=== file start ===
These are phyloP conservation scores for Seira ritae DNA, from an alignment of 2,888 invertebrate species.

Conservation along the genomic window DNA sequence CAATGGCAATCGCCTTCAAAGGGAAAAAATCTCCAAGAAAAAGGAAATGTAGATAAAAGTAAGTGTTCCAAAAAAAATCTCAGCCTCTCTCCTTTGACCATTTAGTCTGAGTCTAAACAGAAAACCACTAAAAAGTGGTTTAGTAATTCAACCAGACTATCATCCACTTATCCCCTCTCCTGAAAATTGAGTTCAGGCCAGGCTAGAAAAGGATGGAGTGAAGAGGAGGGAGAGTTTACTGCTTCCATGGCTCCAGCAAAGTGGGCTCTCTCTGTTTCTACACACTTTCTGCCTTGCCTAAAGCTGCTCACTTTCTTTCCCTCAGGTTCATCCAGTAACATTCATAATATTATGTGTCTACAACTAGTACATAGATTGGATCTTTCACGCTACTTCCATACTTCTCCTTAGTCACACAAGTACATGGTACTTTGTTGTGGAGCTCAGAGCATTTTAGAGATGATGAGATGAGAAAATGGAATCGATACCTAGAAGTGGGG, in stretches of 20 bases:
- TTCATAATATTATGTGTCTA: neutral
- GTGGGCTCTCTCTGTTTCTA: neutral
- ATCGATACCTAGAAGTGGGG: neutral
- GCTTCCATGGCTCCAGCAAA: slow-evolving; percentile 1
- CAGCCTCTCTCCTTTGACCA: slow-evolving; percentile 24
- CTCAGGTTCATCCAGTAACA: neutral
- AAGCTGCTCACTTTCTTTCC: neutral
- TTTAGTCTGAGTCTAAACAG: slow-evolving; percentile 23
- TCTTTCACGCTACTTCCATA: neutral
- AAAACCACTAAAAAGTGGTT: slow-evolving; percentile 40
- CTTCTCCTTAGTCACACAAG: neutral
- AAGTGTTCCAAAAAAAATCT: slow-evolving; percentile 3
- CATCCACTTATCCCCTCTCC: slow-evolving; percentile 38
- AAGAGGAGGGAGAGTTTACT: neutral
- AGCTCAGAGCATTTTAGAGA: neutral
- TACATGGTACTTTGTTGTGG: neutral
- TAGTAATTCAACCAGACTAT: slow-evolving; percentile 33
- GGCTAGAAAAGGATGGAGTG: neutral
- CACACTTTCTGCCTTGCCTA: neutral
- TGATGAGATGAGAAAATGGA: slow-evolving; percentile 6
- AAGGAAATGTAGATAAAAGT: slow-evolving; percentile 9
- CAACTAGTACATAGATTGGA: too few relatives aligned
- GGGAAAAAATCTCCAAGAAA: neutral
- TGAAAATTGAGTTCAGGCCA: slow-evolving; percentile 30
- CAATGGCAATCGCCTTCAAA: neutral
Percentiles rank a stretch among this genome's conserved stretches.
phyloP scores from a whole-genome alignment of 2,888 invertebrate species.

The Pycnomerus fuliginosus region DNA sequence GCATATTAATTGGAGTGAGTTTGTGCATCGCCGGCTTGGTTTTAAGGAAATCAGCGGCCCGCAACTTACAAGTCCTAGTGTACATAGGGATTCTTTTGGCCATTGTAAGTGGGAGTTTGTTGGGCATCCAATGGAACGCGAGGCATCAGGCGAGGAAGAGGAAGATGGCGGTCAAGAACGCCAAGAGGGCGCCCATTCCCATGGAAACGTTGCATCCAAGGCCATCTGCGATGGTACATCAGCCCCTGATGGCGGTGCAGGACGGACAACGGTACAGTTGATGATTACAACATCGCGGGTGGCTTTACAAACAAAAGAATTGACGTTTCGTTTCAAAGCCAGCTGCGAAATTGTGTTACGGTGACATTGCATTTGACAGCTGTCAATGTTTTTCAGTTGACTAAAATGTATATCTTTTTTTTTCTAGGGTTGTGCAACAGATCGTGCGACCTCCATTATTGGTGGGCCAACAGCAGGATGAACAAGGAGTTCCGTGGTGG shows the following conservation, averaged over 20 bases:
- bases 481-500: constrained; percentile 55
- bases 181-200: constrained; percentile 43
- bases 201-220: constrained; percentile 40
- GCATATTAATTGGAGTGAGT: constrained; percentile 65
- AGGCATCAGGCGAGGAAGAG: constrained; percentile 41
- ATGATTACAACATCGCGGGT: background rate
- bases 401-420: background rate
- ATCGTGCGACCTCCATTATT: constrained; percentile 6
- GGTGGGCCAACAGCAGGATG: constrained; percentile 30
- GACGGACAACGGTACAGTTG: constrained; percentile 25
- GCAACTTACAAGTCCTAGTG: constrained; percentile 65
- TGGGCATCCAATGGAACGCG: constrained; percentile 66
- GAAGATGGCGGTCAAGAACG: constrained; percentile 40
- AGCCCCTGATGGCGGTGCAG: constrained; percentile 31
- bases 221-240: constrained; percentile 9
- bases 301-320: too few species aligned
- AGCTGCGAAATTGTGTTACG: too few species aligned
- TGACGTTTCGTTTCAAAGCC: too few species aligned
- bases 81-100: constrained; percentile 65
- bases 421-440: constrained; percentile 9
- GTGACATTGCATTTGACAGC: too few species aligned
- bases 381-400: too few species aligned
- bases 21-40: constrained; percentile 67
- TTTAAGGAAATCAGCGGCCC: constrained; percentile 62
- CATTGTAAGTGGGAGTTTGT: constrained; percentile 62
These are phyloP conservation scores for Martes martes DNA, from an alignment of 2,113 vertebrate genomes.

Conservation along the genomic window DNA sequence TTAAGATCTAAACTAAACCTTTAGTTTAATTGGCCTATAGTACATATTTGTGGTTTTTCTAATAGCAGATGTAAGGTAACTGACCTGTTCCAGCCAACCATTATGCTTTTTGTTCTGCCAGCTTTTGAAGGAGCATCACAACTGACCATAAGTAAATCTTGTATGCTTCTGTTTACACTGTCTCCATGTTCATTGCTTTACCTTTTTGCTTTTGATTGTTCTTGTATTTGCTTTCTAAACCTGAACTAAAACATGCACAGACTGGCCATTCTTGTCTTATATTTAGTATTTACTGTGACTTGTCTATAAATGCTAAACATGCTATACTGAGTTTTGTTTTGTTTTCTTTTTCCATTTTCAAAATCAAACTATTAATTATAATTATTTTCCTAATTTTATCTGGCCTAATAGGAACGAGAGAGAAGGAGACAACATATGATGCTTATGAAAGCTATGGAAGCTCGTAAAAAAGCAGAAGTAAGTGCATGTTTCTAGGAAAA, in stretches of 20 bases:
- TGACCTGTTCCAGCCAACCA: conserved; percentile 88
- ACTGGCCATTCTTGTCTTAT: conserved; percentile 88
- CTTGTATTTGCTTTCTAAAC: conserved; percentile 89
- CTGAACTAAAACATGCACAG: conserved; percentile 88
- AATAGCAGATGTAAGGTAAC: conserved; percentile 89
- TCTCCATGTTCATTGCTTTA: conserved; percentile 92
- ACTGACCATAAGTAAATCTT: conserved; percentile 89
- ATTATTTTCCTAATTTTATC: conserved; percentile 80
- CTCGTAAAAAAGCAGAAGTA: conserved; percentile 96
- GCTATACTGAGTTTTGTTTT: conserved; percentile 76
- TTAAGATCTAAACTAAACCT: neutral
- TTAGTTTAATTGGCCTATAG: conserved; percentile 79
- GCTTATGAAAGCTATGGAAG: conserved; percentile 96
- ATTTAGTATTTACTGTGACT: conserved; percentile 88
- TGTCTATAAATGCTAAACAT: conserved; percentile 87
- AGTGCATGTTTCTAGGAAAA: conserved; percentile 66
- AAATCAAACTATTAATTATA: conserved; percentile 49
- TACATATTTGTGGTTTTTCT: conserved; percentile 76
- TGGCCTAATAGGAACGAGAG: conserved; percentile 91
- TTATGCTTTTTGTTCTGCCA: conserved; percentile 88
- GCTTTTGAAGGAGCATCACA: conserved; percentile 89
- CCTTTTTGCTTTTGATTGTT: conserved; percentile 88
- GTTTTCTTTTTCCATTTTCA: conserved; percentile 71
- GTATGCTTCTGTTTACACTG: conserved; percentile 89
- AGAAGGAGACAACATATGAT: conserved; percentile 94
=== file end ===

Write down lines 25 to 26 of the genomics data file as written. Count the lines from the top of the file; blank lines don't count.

- GGGAAAAAATCTCCAAGAAA: neutral
- TGAAAATTGAGTTCAGGCCA: slow-evolving; percentile 30